George is just eighteen years old, lives with his parents and his younger siblings Ted and Lilly when he first met Violet during his deliveries as a postman. Violet was out for a walk taking photos as an escape from her duties, mainly being a companion to her sick mother The difference in their lives couldn’t be greater but George was bowled over by her beauty decides to give her one of the watercolours he has painted. Unknown to George as he hurried along to meet Violet the post he has to deliver to her that day her sparks a chain reaction that will change both their lives forever.
George goes off to war with a small group of friends and is soon dispatched to the front. Under the watchful eye of Edmund the young lads suffer the wet and the cold, the terror of the bombs and the seemingly futile push to stop the Germans advance into France.
Judith Allnatt does not sugar coat any of the horror of the war. This book eloquently shows what a generation of young men endured. There are descriptions of dead bodies left sinking in the mud and those who suffered with their injuries with no one to rescue them from the battlefield. I really feel that this book made me understand the true nature of this war, far from the statistics of non-fiction, this story about how George and his friends suffered and found their own way of coping and in doing so tells the stories of the men in an accessible, yet hard-hitting way. Despite the realities that were suffered, this is a story and a neatly plotted one at that, there are few enough characters that the author added layers to their personality over the course of the book which meant that as a reader I truly cared about so many of the fictional lives shared.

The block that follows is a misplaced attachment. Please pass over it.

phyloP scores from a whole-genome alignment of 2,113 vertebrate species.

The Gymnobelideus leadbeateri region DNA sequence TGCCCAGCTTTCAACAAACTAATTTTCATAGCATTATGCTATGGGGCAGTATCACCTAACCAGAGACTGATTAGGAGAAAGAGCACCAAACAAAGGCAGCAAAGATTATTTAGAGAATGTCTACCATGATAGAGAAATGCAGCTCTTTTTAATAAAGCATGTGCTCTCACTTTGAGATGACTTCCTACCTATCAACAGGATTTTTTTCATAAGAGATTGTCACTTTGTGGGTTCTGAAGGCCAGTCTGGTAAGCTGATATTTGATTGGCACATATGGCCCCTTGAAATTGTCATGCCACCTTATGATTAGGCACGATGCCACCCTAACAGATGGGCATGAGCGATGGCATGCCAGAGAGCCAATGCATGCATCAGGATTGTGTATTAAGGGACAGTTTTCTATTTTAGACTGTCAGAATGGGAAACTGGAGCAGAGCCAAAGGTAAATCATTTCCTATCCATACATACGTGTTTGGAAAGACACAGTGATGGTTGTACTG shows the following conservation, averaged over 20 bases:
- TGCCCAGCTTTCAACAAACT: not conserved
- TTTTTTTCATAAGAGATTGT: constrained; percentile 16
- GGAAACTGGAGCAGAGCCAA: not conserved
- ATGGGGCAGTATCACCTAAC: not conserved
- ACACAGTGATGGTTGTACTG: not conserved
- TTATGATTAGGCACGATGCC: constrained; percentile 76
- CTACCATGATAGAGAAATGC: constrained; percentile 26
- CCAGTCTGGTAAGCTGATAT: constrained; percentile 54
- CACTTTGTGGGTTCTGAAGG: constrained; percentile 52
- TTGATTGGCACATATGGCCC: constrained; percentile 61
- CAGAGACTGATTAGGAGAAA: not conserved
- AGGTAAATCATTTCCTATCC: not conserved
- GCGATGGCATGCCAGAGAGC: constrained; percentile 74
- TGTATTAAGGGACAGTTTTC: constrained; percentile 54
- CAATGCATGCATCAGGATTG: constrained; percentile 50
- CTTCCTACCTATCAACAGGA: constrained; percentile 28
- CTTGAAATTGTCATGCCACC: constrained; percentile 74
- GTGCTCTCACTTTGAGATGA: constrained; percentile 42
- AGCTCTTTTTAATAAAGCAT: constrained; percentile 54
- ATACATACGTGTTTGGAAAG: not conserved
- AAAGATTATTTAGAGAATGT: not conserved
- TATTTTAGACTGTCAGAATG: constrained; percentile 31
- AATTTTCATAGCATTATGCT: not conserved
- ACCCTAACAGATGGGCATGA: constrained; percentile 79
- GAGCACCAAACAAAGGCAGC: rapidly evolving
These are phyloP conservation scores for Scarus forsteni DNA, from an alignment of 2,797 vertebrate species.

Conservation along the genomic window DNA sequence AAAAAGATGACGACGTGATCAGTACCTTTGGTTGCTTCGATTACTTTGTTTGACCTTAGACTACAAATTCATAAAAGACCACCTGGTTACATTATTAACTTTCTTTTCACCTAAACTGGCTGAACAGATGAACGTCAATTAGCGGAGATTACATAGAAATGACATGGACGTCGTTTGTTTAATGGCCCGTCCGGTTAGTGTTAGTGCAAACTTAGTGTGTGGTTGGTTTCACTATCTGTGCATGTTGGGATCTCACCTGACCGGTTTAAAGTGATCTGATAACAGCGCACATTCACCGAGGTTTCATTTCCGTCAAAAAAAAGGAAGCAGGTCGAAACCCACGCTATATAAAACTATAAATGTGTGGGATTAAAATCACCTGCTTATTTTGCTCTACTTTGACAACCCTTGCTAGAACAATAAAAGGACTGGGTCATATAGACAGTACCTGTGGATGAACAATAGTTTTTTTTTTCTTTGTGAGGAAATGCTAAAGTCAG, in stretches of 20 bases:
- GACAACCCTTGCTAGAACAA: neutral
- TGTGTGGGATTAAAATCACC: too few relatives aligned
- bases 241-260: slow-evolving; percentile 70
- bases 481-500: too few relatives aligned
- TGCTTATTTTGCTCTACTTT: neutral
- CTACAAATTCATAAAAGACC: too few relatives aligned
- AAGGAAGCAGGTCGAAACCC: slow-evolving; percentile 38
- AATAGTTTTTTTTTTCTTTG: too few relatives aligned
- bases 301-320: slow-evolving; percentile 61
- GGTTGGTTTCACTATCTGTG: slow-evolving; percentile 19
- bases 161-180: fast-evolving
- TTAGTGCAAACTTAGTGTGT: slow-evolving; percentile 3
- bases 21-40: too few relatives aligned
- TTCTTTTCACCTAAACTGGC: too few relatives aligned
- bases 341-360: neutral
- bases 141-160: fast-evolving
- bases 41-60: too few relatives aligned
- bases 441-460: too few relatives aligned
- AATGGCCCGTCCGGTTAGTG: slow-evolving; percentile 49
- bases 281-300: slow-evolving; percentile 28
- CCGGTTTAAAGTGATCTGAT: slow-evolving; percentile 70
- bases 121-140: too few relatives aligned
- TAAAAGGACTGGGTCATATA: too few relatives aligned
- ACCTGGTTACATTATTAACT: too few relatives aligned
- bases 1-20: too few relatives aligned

This is a fantastic book to read in the anniversary year of World War I.
This book will be published on 16 January 2013 by The Borough Press. I received an advance copy from Amazon Vine in return for this honest review.